He started walking in the direction of town.

About a mile in, he had to tie his flannel around his waist. His t-shirt was sticking to the small of his back, and his underarms were muddy. He passed the back of his wrist over his forehead to rid himself of the sweat collecting there.

It took him about an hour to get to the city limits, where farmland turned into neighborhoods of two-family houses and apartment buildings. All of it was shiny and new—or, at least, new to him. More of those cars that looked like they were trying to audition for a Tron knockoff were parked along the street.

Dean went to one of the cars on a side street and checked his surroundings to make sure he wasn’t being overlooked. With any luck, he’d be able to find an unlocked car to hotwire. He reached for the door handle, only to find there wasn’t one. With his fingertips still hovering nearby, a small ring of blue light appeared in the fiberglass.

“What the hell?” Dean muttered again. He pressed his finger into it. The light turned red. A message popped up in the center of the window, reading access denied. Dean stared at the message until it faded away, leaving only his slack-jawed expression looking back at him.

He leaned down and cupped his hand against the window to peer inside. The dashboard was slanted and lacking any gauges or instruments. There was a sleek, square steering wheel that looked like it was more for aesthetic than functional use. Dean pressed his thumb against the lock on the window again, testing a theory. Inside the car, icons, gauges, and controls flashed digitally on the windshield before fading out again when his fingerprint didn’t register. And it occurred to him that, even if he could get inside, there was probably nothing to hotwire in the first place. The damn thing was a computer.

A little over a half hour later, when the sun was dipping low in the orange sky, the houses made way for town. People were milling around the streets beneath glossy apartment buildings and restaurants with patrons talking and laughing in outdoor seating. Young people with dogs crossed in the crosswalk, and some dude was talking on what Dean could only assume was Bluetooth. There was even one girl jogging.

Hell, there was a bike lane on the street! It ran parallel to another lane where a group of people was getting out of a small ride-share car that didn’t even look like it had a driver.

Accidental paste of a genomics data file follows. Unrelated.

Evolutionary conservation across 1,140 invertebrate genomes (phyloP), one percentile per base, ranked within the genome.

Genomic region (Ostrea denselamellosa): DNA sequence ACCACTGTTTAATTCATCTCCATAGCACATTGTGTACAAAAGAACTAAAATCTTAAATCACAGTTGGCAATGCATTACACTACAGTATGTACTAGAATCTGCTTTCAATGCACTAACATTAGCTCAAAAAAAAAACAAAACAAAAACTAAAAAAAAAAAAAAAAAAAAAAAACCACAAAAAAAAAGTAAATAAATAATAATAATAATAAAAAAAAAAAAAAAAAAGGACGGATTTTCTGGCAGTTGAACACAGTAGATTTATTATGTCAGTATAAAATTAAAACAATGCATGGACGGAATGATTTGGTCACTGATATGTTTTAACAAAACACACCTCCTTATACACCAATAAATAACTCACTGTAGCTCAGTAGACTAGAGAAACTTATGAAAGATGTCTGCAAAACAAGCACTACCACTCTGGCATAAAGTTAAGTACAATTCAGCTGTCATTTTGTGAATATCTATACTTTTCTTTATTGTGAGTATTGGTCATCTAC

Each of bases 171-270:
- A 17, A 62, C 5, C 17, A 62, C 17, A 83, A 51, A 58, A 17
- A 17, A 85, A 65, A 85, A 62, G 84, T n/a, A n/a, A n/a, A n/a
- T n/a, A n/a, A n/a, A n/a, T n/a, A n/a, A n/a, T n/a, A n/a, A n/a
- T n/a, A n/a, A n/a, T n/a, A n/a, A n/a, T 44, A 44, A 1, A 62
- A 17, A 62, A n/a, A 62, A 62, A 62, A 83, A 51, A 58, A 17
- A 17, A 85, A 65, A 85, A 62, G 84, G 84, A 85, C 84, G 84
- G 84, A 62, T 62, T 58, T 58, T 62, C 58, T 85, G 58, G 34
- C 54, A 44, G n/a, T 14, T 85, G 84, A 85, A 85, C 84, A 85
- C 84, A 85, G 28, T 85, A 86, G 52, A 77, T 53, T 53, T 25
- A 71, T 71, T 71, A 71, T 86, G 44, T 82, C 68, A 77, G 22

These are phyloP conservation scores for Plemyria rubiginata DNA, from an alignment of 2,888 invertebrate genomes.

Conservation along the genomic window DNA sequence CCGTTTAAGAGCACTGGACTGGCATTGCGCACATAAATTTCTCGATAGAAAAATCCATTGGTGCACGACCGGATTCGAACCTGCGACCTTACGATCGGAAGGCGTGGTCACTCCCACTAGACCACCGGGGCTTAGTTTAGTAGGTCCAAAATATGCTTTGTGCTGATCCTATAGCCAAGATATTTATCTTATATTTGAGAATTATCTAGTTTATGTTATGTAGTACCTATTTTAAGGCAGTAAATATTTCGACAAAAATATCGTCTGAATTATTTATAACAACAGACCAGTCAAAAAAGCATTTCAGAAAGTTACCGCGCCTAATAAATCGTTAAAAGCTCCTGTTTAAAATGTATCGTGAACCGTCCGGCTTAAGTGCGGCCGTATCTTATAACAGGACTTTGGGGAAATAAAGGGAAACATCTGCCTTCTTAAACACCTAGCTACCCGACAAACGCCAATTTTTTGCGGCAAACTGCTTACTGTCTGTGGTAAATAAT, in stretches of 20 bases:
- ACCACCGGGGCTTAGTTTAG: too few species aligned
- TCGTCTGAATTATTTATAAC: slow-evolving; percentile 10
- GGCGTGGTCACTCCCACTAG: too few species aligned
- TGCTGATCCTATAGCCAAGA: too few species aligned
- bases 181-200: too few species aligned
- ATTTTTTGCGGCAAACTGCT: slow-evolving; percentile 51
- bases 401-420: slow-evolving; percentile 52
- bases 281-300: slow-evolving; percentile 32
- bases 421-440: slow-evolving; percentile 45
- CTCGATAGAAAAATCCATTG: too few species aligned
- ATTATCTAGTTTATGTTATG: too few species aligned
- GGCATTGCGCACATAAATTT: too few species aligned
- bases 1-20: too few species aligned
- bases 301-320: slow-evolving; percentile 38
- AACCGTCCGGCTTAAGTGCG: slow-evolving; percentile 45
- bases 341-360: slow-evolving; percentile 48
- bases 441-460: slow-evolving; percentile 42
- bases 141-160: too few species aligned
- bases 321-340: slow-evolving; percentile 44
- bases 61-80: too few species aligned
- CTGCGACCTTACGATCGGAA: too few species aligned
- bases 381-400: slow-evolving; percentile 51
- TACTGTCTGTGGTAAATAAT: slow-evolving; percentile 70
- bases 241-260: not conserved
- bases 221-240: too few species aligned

Dean couldn’t breathe. His heart was pounding in his chest, and he felt like he’d just stepped into a really bad episode of the Twilight Zone.

Or no… No, not the Twilight Zone

“Oh, we are not in Kansas anymore, Toto.”

He couldn’t be. No way Kansas looked like this. This was some kind of yippie pot-smoking town in Colorado.

Desperate for some kind of normalcy, his eyes searched the street, blessedly finding a diner. He made for it, pushing through the doors into the crisp air conditioning. A kid in uniform was behind the counter. She glanced up at him, a welcoming smile on her face.

“Hi, welcome to the Lebanon Diner. Pick any booth you like,” she said, gesturing to the screen set into the counter. Dean blinked down at it, thrown. The screen depicted icons of tables, some of them green, some yellow, and some red.

At the top of the screen, there were a few icons that showed battery life and wifi strength. And the time and date. It was mid-October. October, and it was hot enough to be summer.

He’d had about enough of this shit.

“Uh, no, I…” He cleared his throat. Trying again, he put on his best smile under the circumstances and asked the waitress, “This may sound like a silly question but, uh… where are we?”

The waitress gave him a funny look. “The… Lebanon Diner,” she repeated hesitantly, her voice going up at the end like she was asking him.

Dean honestly tried for an easy laugh. It came out more like he’d just broken out of the asylum. “Yeah but I mean, Lebanon, Kansas?”

“Last time I checked.”

Dean tipped back on his heels slightly and breathed in deep, letting the information wash over him. By his math, the year was 2067, and apparently the world had pretty much gone digital.

“Sir?” the waitress asked. “Are you okay?”

Dean actually did laugh that time. He rubbed at his eyes. “I feel like I’m in a crappy remake of Back to the Future.”

The waitress scoffed. “Yeah, the remake was pretty crappy, huh?”

He was gonna be sick.

Forcing a tight smile, he turned on his heels and pushed back onto the street, ignoring the weighted stare of the waitress on his back. He moved into the alley between the diner and some other building and leaned his hand against the wall to double over. He tried his best to catch his breath, and to not die of an anxiety attack a couple hours after he’d come back to life.

When he was sure he could speak, he straightened back out and looked up at the darkening sky. “Cas? I dunno if you can hear me, but I’m in Lebanon. Kansas. In some alley behind the diner in town.” He held out his arms. “So, if you’re listening, can you get here quick, ‘cause I’m having a full on freak out and—”